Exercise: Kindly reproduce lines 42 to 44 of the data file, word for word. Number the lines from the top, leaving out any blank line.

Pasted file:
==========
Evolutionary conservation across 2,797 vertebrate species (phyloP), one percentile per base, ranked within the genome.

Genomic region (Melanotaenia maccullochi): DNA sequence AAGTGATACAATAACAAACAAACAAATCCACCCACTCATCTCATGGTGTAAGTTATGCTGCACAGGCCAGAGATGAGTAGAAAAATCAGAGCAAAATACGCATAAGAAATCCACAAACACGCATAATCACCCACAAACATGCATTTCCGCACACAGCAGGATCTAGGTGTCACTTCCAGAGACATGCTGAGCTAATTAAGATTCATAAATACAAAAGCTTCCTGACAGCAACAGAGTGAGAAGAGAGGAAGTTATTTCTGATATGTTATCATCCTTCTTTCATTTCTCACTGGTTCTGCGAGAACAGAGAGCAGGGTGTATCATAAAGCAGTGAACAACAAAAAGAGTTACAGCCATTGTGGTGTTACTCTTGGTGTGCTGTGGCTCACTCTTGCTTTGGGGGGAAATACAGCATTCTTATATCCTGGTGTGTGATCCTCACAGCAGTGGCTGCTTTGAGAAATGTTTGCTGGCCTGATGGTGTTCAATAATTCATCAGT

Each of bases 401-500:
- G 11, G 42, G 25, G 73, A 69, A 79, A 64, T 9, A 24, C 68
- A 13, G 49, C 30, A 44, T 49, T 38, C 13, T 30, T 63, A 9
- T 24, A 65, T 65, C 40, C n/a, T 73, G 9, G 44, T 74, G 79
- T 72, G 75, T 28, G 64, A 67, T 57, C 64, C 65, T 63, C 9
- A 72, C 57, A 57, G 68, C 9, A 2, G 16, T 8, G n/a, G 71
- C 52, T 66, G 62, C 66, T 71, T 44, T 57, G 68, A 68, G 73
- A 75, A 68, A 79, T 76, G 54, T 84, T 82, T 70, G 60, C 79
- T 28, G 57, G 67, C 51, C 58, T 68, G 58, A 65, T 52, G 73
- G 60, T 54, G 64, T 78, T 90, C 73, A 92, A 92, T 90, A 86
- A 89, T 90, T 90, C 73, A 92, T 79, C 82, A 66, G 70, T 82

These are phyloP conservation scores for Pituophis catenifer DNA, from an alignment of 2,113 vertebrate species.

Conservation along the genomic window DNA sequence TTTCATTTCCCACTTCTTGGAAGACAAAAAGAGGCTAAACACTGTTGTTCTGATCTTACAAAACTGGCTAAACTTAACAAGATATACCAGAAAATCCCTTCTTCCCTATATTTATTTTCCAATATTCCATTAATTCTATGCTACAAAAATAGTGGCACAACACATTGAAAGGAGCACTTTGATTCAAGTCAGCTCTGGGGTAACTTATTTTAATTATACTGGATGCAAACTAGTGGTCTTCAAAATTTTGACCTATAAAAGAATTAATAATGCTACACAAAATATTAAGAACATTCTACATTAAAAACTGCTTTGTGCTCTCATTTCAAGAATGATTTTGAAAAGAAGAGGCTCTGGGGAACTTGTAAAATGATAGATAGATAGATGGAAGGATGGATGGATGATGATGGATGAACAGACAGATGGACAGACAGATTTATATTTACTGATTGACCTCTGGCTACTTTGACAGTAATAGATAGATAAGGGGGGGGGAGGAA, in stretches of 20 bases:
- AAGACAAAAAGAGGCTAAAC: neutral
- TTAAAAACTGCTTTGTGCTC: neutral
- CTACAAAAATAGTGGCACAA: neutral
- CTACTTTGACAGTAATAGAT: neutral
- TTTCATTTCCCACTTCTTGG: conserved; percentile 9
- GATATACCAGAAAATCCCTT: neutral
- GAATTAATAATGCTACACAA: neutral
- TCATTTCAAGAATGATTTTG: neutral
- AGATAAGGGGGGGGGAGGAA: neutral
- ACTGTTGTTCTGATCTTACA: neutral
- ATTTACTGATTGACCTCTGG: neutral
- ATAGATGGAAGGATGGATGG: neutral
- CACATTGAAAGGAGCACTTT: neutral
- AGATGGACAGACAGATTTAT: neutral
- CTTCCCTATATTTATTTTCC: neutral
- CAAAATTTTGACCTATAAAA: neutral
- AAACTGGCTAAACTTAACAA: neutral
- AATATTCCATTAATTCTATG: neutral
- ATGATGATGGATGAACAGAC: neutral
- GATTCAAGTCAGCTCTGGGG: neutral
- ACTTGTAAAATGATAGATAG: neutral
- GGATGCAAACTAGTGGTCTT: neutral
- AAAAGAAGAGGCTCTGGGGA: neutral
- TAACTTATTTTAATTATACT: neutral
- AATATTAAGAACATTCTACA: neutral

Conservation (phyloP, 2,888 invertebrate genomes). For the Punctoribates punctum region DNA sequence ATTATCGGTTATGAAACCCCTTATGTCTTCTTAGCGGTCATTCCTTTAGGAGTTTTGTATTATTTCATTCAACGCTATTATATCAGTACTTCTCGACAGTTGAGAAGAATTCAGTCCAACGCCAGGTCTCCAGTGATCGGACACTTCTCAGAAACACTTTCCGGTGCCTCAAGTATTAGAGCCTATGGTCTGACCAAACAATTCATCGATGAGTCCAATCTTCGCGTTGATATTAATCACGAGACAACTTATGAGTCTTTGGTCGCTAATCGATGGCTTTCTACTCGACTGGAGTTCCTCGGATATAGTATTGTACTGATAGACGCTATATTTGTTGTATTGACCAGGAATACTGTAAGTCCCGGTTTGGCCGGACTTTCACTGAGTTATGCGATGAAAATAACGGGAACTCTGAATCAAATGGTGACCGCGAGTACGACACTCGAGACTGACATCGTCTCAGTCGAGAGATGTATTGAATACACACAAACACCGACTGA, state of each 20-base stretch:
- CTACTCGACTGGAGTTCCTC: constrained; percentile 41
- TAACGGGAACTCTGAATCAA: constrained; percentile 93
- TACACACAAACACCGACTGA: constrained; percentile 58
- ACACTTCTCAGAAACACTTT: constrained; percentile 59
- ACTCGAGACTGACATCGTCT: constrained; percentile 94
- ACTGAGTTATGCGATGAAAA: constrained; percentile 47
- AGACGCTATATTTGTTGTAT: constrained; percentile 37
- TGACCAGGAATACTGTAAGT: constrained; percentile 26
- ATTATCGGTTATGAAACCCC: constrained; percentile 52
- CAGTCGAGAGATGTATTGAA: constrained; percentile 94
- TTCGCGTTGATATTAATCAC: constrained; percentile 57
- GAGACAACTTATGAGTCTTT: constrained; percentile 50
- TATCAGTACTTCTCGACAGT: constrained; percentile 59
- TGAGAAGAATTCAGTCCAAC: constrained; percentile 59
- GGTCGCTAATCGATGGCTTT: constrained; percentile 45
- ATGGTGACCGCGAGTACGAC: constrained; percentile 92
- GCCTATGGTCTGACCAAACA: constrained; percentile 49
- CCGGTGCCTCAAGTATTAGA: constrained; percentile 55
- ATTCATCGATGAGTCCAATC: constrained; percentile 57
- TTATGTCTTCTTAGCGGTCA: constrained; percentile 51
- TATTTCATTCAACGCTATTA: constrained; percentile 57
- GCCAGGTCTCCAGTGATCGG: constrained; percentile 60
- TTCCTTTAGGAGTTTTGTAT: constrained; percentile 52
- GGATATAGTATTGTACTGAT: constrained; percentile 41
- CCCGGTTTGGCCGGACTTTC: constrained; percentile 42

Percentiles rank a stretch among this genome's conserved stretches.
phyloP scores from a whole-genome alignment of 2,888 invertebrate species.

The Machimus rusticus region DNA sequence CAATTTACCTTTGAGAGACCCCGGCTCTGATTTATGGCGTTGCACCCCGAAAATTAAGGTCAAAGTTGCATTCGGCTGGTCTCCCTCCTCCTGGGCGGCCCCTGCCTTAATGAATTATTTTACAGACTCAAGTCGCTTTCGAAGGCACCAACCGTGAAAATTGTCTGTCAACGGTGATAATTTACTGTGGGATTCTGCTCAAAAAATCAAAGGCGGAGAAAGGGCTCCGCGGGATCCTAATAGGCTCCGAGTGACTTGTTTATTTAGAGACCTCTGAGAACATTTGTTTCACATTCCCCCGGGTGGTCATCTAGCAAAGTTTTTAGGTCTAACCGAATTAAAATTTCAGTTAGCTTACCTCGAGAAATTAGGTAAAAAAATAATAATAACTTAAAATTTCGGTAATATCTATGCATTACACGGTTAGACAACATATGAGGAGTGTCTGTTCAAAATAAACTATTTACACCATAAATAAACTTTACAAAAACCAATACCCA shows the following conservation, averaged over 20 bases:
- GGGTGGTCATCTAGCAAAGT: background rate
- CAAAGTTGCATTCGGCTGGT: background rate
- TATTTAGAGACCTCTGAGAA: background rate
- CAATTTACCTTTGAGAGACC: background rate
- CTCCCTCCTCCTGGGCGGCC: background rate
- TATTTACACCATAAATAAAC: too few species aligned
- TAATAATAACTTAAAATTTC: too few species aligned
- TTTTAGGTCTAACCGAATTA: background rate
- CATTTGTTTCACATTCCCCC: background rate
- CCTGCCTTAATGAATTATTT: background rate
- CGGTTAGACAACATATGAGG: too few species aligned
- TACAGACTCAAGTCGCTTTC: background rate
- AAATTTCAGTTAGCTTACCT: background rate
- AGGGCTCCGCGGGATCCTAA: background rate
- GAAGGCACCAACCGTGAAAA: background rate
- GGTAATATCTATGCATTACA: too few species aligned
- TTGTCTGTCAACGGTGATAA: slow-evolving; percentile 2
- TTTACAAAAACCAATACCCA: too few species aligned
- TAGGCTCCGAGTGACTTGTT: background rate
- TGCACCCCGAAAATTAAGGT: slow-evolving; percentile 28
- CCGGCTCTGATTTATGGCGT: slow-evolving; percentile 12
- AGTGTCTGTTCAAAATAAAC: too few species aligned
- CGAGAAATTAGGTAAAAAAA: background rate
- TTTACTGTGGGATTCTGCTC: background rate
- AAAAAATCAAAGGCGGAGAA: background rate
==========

- CTACTCGACTGGAGTTCCTC: constrained; percentile 41
- TAACGGGAACTCTGAATCAA: constrained; percentile 93
- TACACACAAACACCGACTGA: constrained; percentile 58